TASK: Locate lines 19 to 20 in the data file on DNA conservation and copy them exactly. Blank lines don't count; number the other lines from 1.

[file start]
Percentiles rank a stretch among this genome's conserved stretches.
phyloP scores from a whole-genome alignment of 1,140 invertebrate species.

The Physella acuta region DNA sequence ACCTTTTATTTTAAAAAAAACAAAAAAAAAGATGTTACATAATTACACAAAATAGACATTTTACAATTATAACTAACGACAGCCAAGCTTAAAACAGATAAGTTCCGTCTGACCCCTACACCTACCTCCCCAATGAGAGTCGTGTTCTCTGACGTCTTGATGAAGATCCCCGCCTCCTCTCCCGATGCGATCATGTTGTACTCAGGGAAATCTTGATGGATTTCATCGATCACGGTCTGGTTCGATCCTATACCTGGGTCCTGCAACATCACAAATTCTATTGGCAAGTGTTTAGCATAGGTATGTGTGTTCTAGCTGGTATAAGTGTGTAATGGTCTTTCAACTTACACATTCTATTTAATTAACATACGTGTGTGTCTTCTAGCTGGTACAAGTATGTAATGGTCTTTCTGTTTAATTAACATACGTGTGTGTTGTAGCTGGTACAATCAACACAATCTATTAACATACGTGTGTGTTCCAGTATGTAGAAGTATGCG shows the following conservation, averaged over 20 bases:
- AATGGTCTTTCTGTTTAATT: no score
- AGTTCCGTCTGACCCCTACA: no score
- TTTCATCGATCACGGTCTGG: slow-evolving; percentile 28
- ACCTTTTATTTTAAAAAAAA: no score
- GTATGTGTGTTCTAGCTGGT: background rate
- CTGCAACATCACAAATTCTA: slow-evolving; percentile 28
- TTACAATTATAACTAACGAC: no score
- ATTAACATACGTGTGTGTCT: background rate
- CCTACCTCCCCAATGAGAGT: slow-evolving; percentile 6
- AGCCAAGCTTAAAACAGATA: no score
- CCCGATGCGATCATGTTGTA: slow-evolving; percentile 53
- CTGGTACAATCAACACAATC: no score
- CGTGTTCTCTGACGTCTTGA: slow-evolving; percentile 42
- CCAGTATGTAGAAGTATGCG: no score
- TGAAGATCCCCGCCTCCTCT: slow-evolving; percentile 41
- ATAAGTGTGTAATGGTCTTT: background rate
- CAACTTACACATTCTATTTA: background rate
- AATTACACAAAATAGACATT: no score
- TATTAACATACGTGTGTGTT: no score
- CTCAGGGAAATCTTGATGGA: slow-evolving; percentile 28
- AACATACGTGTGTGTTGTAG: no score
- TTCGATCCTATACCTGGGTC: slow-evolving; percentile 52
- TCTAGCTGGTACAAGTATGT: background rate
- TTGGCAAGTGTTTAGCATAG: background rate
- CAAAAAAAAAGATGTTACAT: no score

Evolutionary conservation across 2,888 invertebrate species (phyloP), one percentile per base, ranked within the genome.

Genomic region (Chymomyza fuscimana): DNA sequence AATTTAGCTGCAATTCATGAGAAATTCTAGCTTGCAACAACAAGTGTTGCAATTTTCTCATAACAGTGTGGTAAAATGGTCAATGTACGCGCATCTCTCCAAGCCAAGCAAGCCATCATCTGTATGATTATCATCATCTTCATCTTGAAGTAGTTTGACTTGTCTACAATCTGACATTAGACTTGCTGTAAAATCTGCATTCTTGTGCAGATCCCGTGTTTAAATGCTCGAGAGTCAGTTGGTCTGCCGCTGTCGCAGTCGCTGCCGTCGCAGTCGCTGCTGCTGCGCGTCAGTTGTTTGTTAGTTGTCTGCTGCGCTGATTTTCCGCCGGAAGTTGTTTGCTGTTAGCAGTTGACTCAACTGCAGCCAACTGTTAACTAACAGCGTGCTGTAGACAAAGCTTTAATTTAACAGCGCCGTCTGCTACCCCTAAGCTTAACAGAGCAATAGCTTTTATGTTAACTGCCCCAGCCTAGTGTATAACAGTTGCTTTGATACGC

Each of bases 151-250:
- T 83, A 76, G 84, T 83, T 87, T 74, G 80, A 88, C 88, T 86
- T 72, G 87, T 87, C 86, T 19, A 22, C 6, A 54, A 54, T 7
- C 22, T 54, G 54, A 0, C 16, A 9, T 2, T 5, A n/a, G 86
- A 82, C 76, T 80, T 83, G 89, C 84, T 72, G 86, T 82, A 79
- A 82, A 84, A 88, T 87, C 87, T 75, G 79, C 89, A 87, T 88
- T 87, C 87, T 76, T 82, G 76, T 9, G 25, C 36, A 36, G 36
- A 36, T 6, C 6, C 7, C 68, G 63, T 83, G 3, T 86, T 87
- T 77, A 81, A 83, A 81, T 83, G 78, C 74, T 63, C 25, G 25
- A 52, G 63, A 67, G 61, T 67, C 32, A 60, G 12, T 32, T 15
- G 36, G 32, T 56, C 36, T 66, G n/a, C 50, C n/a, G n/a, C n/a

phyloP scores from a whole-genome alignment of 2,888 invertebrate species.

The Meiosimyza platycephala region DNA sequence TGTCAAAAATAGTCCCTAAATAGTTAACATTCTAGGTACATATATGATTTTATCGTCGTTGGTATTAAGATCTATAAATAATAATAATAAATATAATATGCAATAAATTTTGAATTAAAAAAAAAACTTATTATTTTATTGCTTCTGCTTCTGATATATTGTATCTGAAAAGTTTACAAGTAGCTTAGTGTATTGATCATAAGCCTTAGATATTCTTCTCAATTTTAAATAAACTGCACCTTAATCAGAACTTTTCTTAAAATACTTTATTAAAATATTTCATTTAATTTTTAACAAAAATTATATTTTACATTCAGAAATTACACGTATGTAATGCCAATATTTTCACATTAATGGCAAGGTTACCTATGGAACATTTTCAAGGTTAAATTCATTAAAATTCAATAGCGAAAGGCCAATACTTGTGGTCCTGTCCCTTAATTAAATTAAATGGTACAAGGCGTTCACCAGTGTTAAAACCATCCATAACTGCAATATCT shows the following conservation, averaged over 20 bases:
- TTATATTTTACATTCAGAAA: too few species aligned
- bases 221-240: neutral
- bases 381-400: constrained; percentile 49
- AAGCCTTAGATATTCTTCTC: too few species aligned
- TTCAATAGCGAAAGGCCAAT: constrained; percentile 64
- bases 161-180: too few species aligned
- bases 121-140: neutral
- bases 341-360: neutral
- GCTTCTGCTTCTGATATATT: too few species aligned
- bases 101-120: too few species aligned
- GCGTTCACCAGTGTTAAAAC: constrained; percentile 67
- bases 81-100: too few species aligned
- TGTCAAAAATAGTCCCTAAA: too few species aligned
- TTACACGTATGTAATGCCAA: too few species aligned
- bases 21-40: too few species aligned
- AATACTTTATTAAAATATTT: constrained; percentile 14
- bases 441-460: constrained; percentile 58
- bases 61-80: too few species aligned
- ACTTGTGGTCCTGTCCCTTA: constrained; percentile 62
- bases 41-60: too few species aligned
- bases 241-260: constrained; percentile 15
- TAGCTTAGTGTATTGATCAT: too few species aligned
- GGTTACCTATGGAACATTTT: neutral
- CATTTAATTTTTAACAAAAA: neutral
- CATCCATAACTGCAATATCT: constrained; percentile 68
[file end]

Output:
- ATAAGTGTGTAATGGTCTTT: background rate
- CAACTTACACATTCTATTTA: background rate